Deals

Bristol-Myers doubles down on PsiOxus in $936M-plus “armed” oncolytic virus deal

John Beadle, PsiOxus

John Beadle, PsiOxus

Bristol-Myers Squibb $BMY is taking its relationship with PsiOxus to the proverbial next level. The big biotech is grabbing rights to the Oxford-based company’s next-gen oncolytic virus therapy, which employs a trio of tumor cell-killing approaches to rein in cancer.

Already allied on a combination of Opdivo with PsiOxus’ leading oncolytic virus, enadenotucirev, Bristol-Myers has come back for NG-348, an “armed” oncolytic virus that adds immuno-therapeutic transgenes to the cancer cell destroying mix. Bristol-Myers is offering $50 million upfront, along with new research support and up to $886 million in milestones if all the cards turn in its favor.

“They’re doubling down on the technology,” says PsiOxus CEO John Beadle, who spoke with me last summer for a profile of the company. “This one they’re really going to take on and develop.”

“This is what we call tumor-specific immunogene therapy, actually changing the phenotype of the tumor cell,” he adds. “Once infected, two genes are delivered: an Anti-CD3 and CD80, both proteins expressed on the tumor cells. They act as antigen presenting cells, to activate T cells.” And this applies to any T cell, “regardless of what it was programmed to kill.”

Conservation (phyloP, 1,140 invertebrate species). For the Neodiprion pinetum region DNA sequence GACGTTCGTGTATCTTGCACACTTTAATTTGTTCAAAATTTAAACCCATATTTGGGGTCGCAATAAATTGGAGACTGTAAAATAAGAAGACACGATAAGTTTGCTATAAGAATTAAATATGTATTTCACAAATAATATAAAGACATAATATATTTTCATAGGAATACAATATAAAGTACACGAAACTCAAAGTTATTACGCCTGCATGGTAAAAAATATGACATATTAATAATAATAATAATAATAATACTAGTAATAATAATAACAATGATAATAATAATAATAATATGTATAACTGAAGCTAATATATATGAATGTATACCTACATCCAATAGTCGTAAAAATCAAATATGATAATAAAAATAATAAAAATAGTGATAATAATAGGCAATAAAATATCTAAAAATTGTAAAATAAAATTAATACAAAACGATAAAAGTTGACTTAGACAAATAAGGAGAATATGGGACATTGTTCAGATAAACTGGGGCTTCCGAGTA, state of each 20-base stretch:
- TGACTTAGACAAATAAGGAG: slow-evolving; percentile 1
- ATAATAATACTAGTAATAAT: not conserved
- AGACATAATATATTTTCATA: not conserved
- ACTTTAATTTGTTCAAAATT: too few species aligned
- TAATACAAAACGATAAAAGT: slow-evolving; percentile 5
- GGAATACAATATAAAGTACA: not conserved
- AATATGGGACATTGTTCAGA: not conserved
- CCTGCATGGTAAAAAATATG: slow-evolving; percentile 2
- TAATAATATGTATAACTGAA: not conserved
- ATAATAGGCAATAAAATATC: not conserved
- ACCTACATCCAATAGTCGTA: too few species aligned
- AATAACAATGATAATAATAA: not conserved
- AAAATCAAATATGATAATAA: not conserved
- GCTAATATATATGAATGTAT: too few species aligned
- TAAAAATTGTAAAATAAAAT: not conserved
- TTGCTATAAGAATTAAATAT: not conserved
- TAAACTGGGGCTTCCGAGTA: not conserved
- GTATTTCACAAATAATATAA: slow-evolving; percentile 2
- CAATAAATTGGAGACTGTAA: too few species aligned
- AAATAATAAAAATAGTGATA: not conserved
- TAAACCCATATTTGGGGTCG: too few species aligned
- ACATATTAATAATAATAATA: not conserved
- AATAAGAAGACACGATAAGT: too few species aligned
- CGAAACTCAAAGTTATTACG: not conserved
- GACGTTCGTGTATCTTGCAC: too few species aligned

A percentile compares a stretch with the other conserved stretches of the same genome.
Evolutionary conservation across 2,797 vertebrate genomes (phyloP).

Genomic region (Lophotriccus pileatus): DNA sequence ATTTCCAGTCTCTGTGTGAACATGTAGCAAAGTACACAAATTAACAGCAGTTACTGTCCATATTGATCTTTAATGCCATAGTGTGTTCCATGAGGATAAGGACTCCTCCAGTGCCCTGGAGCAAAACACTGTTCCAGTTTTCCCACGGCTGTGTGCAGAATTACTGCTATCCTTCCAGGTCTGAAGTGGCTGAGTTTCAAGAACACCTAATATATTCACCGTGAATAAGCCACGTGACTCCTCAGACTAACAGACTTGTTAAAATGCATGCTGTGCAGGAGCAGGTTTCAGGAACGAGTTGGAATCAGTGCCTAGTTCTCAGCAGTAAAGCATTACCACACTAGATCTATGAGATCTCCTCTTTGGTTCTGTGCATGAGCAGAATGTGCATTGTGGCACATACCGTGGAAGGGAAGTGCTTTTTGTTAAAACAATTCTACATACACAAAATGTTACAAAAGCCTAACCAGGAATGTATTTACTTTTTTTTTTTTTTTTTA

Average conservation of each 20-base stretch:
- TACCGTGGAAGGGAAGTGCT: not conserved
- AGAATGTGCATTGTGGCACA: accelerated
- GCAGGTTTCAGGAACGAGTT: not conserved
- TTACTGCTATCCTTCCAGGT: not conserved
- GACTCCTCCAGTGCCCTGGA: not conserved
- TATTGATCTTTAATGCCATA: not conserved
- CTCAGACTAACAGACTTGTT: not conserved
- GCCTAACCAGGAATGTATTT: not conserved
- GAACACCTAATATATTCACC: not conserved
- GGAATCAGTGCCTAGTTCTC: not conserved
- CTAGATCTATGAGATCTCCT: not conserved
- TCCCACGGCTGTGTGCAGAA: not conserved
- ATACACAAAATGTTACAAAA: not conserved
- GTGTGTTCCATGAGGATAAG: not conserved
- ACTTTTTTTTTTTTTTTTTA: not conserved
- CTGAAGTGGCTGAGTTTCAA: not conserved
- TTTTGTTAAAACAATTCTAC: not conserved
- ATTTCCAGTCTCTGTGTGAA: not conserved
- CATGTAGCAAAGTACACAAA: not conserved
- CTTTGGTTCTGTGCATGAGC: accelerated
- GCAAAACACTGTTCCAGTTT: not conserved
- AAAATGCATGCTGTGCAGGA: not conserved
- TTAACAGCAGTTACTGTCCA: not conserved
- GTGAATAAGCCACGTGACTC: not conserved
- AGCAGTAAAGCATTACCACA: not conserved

This approach — which is now headed into the clinic for the first time — builds on the basic oncolytic virus approach, in which a virus is infused to infect a cancer cell, triggering rapid replication of the virus that in turn destroys the target cell. In this particular case, PsiOxus boasts about the extensive work it did to select a chimeric adenovirus that was naturally more likely to gather in tumors and infect cancer cells, while unable to infect most normal cells. The virus spreads from cancer cell to cancer cell. As the cancer cells explode, the released antigens help drive an immune response in a mop-up operation.

Amgen has helped pioneer the field with its approval of Imlygic (T-Vec), but PsiOxus and a growing lineup of upstarts on both sides of the Atlantic are following systemic infusions for next-gen programs that promise to do significantly better.

“This is our first major deal,” Beadle adds. “It brings a significant amount of upfront cash and it actually feeds into our ability to grow the organization, but also takes forward a broader range of followup programs.”

PsiOxus is now slated to grow to more than 50 staffers next year, says Beadle, who’s taking aim at a broader pipeline. And it also allows for growth in their small Philadelphia office, where Beadle will be adding clinical and regulatory ability.


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